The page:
The Senate Finance Committee moved to restore unemployment benefits to ex-servicemen yesterday as it finished work on domestic spending cuts to help reduce the deficit and prepared to start voting today on ways to raise $20.9 billion in new revenues next year.

The committee, under instructions to cut spending within its jurisdiction and to raise taxes, tidied up a few final provisions on the cuts it voted last week. It would cut $17.3 billion in Medicare, Medicaid and welfare over three years.

When the spending votes were finished, Chairman Robert J. Dole (R-Kan.) announced that tax voting will start today.

Dole made clear he is not planning any dramatic action on so-called flat-tax proposals or on imposition of a wholly new tax, such as a big new energy tax.

Instead, Dole said, he wants to raise new revenues by smoothing out the "proliferation of special privileges" and "special tax relief at the expense of the general" which "undermines confidence in the system" and creates "taxpayers' resentment over the perceived unfairness of the tax system."

The flat-tax concept would be the subject of hearings later on, he said, after the deficit-reducing proposals were completed.

Dole spent much of the day caucusing with other committee Republicans in the hope of working out a complete tax package before beginning today's voting on new revenues.

Dole said the discussions were focusing on creating a tax system "fairer, simpler and easier to administer and comply with." Among areas for possible change, he listed revision of safe-harbor leasing and of pension deductions for the highly paid, taxation of life insurance, changes in breaks for tax-exempt revenue bonds, and minimum taxes on business.

Earlier in the day, he told reporters after the White House signing ceremony on the Voting Rights Act extension that the minimum tax on business was "a very sticky" problem, that withholding of taxes on interest and dividends was back on the table (it had been declared dropped earlier), that he is looking at a tax cap on deductions for health-insurance premiums and that airport-airways and new excise taxes may still be considered.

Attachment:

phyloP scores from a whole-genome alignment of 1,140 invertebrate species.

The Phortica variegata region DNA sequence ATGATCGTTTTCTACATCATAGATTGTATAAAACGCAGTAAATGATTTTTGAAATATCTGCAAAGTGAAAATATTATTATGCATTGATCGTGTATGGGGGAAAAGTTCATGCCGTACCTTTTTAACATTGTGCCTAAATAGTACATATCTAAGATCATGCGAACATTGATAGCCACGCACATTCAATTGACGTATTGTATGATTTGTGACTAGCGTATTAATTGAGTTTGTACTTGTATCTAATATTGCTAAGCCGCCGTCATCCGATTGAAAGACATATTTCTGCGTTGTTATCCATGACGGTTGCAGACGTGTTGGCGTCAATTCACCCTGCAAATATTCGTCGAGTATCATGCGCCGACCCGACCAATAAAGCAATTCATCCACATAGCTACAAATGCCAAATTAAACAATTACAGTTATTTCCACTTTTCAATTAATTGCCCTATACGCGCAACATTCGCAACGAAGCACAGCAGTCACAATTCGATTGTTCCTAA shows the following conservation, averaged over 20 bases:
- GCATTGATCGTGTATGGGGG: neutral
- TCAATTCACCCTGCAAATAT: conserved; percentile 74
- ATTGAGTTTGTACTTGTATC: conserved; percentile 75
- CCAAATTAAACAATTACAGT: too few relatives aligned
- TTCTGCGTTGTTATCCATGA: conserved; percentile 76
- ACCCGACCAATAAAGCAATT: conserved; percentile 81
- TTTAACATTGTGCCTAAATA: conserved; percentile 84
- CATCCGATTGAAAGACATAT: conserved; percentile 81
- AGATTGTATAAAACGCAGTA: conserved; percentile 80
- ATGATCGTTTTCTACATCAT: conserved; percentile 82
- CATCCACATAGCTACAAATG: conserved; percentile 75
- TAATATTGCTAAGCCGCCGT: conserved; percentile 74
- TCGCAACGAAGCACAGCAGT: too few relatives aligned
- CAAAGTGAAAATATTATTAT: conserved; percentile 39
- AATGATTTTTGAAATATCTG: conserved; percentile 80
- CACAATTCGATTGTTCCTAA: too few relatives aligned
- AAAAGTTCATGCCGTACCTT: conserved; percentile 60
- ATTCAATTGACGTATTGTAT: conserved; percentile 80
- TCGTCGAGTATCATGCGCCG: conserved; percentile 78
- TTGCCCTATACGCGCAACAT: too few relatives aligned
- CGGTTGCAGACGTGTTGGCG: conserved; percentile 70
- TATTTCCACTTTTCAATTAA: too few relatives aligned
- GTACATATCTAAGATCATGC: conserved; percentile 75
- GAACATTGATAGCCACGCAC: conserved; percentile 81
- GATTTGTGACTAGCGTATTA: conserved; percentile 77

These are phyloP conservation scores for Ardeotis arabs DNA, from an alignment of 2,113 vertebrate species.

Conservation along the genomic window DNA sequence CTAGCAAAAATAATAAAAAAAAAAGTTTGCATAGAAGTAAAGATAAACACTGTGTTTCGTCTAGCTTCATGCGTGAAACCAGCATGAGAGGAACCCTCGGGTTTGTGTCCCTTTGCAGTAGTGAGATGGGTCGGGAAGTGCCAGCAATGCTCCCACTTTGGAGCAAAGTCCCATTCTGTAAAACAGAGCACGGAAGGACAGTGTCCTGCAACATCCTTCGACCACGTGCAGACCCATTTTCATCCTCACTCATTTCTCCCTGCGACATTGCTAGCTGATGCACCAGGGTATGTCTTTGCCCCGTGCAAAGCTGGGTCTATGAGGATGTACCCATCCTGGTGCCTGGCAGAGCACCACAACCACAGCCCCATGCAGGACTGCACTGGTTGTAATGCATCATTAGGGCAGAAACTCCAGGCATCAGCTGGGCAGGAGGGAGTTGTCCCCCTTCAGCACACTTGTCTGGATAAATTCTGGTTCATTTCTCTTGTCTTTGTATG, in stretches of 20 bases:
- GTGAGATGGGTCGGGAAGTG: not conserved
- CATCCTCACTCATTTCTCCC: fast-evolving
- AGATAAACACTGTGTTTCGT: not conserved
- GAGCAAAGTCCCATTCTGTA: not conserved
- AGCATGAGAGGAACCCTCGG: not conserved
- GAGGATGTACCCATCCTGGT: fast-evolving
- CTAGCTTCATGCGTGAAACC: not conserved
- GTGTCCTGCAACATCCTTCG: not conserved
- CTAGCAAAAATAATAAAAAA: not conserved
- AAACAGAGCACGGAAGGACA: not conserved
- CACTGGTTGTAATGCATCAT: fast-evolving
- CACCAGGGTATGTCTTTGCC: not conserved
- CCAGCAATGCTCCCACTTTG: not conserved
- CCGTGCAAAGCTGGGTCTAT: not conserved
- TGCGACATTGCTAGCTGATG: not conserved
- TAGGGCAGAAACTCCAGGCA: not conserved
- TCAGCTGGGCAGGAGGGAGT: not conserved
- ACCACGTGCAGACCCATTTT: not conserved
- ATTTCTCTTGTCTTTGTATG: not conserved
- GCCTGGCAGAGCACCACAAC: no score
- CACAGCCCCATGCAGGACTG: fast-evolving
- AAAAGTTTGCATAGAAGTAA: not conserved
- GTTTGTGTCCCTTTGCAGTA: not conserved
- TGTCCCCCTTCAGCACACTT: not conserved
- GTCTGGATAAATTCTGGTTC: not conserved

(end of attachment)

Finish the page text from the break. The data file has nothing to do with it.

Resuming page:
House Minority Leader Robert H. Michel (R-Ill.), in a remark after conferring with Treasury Secretary Donald T. Regan, said there were "a lot of rinky dink things we can put together" to achieve the $20.9 billion in new revenues.

In finishing work on the three-year package of benefit cuts, the committee agreed to let ex-servicemen who are honorably discharged but decline to reenlist get up to 13 weeks of unemployment benefits. The benefits would begin after a four-week waiting period if the ex-serviceman can't get a job and had been in service at least two years.

Although Sen. Bill Bradley (D-N.J.) complained that this treats the ex-servicemen more harshly than other unemployed, who usually get at least 26 weeks, he agreed to Dole's proposal that the provision be accepted as a compromise. Benefits for ex-servicemen who decline to reenlist had been repealed last year in the presidential budget blitz.

In other action, the committee delayed until the second half of 1983 penalties on states that don't get their Medicaid error rates down to 3 percent, and allowed error rates of 4 percent for Aid to Families with Dependent Children in fiscal 1983, dropping to 3 percent thereafter.

These changes and a few others actually reduced by about $700 million over three years the savings from the welfare and health cuts that had been approved initially last week, but reestimates for the total cut put the final figure at $17.3 billion from fiscal 1983 through 1985.

An amendment by Sen. Daniel Patrick Moynihan (D-N.Y.) to permit Social Security student benefits for anyone enrolling in college by October (instead of the May 1, 1982, deadline) was opposed by Dole and lost, 12 to 5.